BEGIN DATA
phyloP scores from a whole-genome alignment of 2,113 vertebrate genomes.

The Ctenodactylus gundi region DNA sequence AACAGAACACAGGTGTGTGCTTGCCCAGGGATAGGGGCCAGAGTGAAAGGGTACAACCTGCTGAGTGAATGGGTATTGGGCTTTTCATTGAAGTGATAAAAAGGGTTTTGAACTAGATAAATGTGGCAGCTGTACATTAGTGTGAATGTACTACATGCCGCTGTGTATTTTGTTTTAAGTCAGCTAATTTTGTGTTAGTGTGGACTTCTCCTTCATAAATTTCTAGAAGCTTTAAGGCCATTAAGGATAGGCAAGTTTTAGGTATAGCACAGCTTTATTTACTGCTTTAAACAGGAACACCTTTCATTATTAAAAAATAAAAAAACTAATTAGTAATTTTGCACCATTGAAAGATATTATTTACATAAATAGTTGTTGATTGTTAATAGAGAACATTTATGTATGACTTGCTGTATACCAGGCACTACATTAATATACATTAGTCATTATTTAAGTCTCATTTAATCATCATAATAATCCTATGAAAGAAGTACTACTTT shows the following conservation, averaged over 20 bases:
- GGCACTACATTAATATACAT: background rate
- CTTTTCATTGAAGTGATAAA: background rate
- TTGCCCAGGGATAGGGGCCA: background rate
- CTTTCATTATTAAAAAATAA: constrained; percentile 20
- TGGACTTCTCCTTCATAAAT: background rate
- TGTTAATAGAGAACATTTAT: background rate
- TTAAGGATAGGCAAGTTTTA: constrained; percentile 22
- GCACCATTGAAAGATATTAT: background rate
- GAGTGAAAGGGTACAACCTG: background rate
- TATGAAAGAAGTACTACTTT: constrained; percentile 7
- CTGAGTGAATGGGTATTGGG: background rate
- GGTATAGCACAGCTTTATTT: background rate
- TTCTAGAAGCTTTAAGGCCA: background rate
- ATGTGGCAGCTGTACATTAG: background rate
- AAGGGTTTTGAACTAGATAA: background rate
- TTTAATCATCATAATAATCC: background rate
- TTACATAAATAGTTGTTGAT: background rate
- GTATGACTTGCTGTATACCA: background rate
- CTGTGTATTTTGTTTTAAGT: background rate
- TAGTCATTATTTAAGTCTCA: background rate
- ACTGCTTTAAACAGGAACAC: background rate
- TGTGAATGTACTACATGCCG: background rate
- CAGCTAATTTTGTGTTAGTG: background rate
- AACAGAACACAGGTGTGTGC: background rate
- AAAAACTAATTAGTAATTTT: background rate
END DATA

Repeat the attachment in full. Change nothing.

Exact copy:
phyloP scores from a whole-genome alignment of 2,113 vertebrate genomes.

The Ctenodactylus gundi region DNA sequence AACAGAACACAGGTGTGTGCTTGCCCAGGGATAGGGGCCAGAGTGAAAGGGTACAACCTGCTGAGTGAATGGGTATTGGGCTTTTCATTGAAGTGATAAAAAGGGTTTTGAACTAGATAAATGTGGCAGCTGTACATTAGTGTGAATGTACTACATGCCGCTGTGTATTTTGTTTTAAGTCAGCTAATTTTGTGTTAGTGTGGACTTCTCCTTCATAAATTTCTAGAAGCTTTAAGGCCATTAAGGATAGGCAAGTTTTAGGTATAGCACAGCTTTATTTACTGCTTTAAACAGGAACACCTTTCATTATTAAAAAATAAAAAAACTAATTAGTAATTTTGCACCATTGAAAGATATTATTTACATAAATAGTTGTTGATTGTTAATAGAGAACATTTATGTATGACTTGCTGTATACCAGGCACTACATTAATATACATTAGTCATTATTTAAGTCTCATTTAATCATCATAATAATCCTATGAAAGAAGTACTACTTT shows the following conservation, averaged over 20 bases:
- GGCACTACATTAATATACAT: background rate
- CTTTTCATTGAAGTGATAAA: background rate
- TTGCCCAGGGATAGGGGCCA: background rate
- CTTTCATTATTAAAAAATAA: constrained; percentile 20
- TGGACTTCTCCTTCATAAAT: background rate
- TGTTAATAGAGAACATTTAT: background rate
- TTAAGGATAGGCAAGTTTTA: constrained; percentile 22
- GCACCATTGAAAGATATTAT: background rate
- GAGTGAAAGGGTACAACCTG: background rate
- TATGAAAGAAGTACTACTTT: constrained; percentile 7
- CTGAGTGAATGGGTATTGGG: background rate
- GGTATAGCACAGCTTTATTT: background rate
- TTCTAGAAGCTTTAAGGCCA: background rate
- ATGTGGCAGCTGTACATTAG: background rate
- AAGGGTTTTGAACTAGATAA: background rate
- TTTAATCATCATAATAATCC: background rate
- TTACATAAATAGTTGTTGAT: background rate
- GTATGACTTGCTGTATACCA: background rate
- CTGTGTATTTTGTTTTAAGT: background rate
- TAGTCATTATTTAAGTCTCA: background rate
- ACTGCTTTAAACAGGAACAC: background rate
- TGTGAATGTACTACATGCCG: background rate
- CAGCTAATTTTGTGTTAGTG: background rate
- AACAGAACACAGGTGTGTGC: background rate
- AAAAACTAATTAGTAATTTT: background rate